1 Reply
              1. You initially tried to order the fondue from the server at table, and she clearly informed your party of the restaurant's policy. Your party of aristocrats then colluded to look for a way around the policy in a ill-conceived 'I Love Lucy' manner (did you seriously think your original server at table wouldn't notice the fondue setting, had it been brought to you by another server?; and did you have no concern at all for either the table server nor the bar server's potential heat from management, had your plot been successful?)... They treated you like every other patron dining there, which is to say, no one in the restaurant was being served the bar menu items in the main dining area. Once the table server informed you of the restaurant's policy and your party decided to ignore it, your party worked against itself, I'm afraid. You state that all you wanted was "a nice meal", but you also wanted preferential treatement, and were willing to seek it through mildly mischievious means. Sorry to hear that the staff pointed and laughed at your party, when your attempts failed. Their bad on that...

                1. fondue with oysters , that's just not right

                  2 Replies
                  1. re: budlit

                    I like to break or bend rules but I know from experience that getting thwarted is cause for embarassment and an ego check. You have to be ready for both when you try to get around rules or outwit the powers that be.
                    Example: bringing beer into dodger games. I've won and lost at this endeavor.

                    My one trip to Fraiche: I really liked the food. The host greeted my bourbon laced smile with a smile. The waitress took our orders and brought us the check--that was her only interaction with our two-person table. She wasn't mean or rude; she had more lucrative tables to attend to, I assume. The busboys were great--filling waters, bringing food, clearing plates, etc.

                    1. re: Wolfgang

                      Wolfgang, I am officially placing my RSVP to party with you! Beers to the Dodger game, classic! I think the only possible move to show Fraiche who the hell they're dealing with is BEER HAT, in the dining room, that ain't "off menu" that's ATTIRE!

                  2. Hilarious... god knows I've enjoyed my share of egregiously bad treatment at the hands of the Fraiche-tards, but it sounds to me like they met their match with you guys. I believe they've finally found the customers they deserve.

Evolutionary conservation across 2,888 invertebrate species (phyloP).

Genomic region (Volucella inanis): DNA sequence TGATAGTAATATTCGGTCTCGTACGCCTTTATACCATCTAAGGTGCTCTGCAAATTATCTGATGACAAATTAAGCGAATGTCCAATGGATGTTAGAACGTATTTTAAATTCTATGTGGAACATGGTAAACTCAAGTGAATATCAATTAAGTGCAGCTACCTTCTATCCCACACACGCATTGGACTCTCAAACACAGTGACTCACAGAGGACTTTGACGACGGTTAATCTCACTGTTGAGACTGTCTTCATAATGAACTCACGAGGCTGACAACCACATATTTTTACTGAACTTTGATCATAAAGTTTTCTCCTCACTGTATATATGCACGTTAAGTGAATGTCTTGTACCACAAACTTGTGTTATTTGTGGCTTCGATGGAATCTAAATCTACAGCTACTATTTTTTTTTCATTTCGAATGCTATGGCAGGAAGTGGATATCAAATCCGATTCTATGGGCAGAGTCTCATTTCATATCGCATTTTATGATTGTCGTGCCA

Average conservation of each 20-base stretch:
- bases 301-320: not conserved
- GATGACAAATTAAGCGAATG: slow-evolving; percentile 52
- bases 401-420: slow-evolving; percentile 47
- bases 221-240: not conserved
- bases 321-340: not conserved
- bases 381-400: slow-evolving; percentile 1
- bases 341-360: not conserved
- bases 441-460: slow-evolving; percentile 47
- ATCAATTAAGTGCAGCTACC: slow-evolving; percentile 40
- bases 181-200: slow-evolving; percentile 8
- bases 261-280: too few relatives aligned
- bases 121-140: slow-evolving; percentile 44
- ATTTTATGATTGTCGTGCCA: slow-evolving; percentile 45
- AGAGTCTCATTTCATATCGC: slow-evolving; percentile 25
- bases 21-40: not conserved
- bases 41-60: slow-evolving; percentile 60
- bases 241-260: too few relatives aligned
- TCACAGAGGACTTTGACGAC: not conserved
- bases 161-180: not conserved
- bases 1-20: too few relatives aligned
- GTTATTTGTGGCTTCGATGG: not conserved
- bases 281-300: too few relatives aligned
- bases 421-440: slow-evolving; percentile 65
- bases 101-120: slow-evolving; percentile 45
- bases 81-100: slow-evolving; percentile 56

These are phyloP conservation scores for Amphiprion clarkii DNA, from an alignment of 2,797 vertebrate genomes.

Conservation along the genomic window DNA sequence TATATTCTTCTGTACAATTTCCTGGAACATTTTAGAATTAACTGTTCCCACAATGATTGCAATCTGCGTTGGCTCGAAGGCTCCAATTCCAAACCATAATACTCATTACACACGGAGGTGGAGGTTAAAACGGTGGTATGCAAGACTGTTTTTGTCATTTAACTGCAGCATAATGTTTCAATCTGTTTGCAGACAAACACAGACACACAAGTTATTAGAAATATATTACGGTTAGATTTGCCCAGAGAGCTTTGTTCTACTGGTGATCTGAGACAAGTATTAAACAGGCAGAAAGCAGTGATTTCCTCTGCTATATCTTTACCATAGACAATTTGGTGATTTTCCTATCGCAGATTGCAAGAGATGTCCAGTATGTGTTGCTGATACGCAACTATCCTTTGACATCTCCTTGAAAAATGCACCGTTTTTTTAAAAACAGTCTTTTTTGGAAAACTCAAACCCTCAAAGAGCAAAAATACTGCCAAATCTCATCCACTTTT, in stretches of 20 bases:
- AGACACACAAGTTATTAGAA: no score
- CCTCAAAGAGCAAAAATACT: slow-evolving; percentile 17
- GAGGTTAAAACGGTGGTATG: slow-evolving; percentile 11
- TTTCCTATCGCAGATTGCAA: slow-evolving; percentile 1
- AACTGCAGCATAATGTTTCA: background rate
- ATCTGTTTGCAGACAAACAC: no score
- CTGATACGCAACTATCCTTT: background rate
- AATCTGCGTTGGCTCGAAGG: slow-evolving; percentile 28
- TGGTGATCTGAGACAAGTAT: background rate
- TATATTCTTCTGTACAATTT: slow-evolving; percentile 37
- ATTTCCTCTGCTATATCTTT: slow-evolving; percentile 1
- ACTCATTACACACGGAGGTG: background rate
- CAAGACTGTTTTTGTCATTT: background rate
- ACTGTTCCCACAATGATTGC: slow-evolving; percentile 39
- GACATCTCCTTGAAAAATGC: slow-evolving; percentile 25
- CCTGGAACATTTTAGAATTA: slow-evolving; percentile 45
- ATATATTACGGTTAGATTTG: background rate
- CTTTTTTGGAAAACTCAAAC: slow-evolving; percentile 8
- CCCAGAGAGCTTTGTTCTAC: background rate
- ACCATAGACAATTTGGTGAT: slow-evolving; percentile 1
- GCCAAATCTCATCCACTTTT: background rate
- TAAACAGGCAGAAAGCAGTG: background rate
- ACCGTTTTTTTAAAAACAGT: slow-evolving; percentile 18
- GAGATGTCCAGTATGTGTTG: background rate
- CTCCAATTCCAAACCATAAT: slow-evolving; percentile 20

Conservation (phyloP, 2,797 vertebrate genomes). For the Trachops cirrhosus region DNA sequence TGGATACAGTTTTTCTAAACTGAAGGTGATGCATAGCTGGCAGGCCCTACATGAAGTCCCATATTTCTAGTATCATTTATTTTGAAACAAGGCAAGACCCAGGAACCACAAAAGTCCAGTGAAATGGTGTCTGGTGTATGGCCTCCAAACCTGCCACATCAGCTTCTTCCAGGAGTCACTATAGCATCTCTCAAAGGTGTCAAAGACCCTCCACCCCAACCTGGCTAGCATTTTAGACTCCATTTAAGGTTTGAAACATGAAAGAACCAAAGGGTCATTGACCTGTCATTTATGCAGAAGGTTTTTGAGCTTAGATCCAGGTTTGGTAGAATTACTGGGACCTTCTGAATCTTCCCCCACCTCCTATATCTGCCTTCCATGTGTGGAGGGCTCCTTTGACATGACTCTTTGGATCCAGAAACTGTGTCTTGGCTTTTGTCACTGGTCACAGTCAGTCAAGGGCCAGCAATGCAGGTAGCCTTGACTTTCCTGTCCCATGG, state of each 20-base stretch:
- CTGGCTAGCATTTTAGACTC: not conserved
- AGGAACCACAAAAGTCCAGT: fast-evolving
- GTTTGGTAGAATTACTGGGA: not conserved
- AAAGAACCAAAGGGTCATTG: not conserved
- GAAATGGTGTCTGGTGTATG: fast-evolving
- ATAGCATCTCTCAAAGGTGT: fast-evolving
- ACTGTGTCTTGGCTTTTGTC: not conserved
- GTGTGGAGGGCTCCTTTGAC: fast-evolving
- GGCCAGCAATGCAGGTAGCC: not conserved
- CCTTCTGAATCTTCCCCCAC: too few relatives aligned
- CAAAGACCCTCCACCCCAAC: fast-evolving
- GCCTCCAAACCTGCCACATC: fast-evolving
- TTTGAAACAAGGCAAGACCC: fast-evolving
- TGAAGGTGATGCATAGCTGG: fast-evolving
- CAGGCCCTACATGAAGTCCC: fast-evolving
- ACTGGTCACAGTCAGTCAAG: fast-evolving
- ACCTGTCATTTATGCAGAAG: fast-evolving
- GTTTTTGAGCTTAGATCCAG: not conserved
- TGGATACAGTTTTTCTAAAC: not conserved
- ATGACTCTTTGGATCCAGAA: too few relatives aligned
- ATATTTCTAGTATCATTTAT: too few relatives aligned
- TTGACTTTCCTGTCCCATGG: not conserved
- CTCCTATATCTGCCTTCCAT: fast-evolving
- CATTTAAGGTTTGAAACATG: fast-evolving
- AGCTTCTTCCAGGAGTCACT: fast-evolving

Next time I go, I'm definitely ordering the fondue at the bar, three courses in the dining room and walking back and forth from bar to table, dribbling cheese all the way.

                    1. So, I'm with most of you about not being able to order bar food in the dining room as a general rule.

                      On the other hand, it seems poor planning to make the customer wait for their table, let them look at the menu of dishes available at the bar, and then after they've indulged you by waiting at the bar to tell them that they're not allowed to order it. Would it have killed Fraiche's bottom line to offer a single cheap appetizer (perhaps with a, "We don't usually do this, but since you waited we'll make an exception") to a group of customers who were obviously planning to order much more off the dinner menu?

                      I mean, what's their profit differential on a single dining-room appetizer versus a bar appetizer? Under $5? Isn't a table of happy diners with disposable income during a recession worth $5?

                      8 Replies
                      1. re: Bjartmarr

                        True, then what would Fraiche do if the customer orders food from the bar menu then their table becomes ready while their order is being made or being eaten? Do they time it just so that doesn't happen? That just seems implausible having worked at a busy restaurant as a host and waitstaff. You seat the customer when the seat is ready if the restaurant is busy and would like a fast turnover. I'm not necessarily saying the OP is right but the policy sounds limiting and with the intent of maximizing profit with this rule they might just end up losing money in the end.